The Bridge Pattern — Design Patterns meet the Frontend

Colum Ferry
Dec 4, 2019 · 5 min read

The Bridge Design pattern is one of the design patterns I’ve had most difficulty wrapping my head around. 🤯 Note: This article assumes some basic knowledge of Interfaces in Object Oriented Programming

In this article, I’ll explain what this pattern is, how it can be used and an example of where it is currently used in the Frontend space (psst Angular 🚀).

We’ll go over a few things:

  • What is it? 🤔
  • Let’s break it down 😱
  • But why? 😐
  • Where can I find it in action? 🚀
  • Where else could I use it? 🎉

What is it? 🤔

The Bridge Pattern can be thought of as part if the Composition over Inheritance Argument. It essentially “bridges a gap” between the Abstraction and the Implementation. These terms might cause a little confusion so lets clear them up.

  • Implementation — This is an interface that will describe a set of specific behaviour that can be used by any Object in our codebase. It can have multiple concrete impletations that adhere to the contract defined in the interface.
  • Abstraction — This is the object that will provide an API that will make use of an underlying Implementation. It acts as a layer over the top of the Implementation that can be further refined through inheritance if required.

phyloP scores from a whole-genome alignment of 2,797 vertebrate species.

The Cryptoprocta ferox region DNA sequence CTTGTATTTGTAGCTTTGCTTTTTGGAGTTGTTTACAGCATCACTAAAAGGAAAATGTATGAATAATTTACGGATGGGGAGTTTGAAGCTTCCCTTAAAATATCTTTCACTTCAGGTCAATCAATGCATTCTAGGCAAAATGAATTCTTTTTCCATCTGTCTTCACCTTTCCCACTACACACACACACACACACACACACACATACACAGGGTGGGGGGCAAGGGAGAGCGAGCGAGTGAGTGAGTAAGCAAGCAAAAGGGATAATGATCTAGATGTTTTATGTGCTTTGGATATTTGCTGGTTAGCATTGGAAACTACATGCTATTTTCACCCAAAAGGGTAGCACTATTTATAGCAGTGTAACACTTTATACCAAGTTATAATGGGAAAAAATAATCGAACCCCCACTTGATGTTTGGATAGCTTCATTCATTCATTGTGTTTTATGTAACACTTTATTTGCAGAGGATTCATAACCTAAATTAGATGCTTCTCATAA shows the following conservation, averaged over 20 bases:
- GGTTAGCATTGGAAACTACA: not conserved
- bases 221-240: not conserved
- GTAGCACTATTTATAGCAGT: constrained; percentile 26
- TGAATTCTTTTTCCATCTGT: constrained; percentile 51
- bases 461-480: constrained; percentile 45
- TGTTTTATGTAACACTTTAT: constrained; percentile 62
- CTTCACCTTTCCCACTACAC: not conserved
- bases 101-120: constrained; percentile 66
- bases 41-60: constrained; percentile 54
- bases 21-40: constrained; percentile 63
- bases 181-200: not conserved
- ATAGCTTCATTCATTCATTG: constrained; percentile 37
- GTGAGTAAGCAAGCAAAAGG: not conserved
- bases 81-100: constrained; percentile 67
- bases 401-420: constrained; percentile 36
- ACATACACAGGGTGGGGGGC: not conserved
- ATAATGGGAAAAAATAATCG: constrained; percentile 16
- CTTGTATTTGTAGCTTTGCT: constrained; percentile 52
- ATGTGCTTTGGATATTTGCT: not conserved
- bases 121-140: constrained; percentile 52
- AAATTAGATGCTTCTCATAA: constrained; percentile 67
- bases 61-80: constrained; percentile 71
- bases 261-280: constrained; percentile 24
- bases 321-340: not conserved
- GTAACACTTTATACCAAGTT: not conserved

Ok, mind blown. 🤯 I know, that can be a bit hairy to read.

So let’s take a quick look at a UML Diagram (I know, sigh, but it really does help):

As we can see from the diagram, the pattern allows us to separate two interfaces that can define the specifics of an object, in this case the type of Shape the object is and the Color that Shape is.

We can create multiple colors, or multiple shapes, without worrying about one impacting the other, therefore increasing loose coupling in our codebase! 🔥

Let’s break it down 😱

Keeping our example above in mind, the Abstraction would be our Shape class, whilst our Implementation is the Color class.

The Abstraction contains a reference to the Implementation via a property on the class (hence the composition over inheritance), in our case, Shape has a Color property. Any class that implements the Color contract can then be used by any Shape property.

The consumer of the Abstraction doesn’t need to worry about the underlying implementation whilst the pattern itself also increases loose coupling between the Abstraction and the Implementation.

If you’re like me, looking at code can help clear things up. So let’s do just that!

We’ll be using TypeScript for these examples

Awesome! We can create as many Colors as we like, or as many Shapes as we like, without affecting one or the other! 🚀🚀🚀

Keeping things simple and separated increases the maintainability and testability of our code, which leads to better code! We can extend and new shapes and colors in the future very easily now too!

But why? 😐

Let’s take a look at some reasons why we would use this pattern:

  • The Bridge Pattern decouples the Abstraction and the Implementation, therefore allowing the two to differ independently.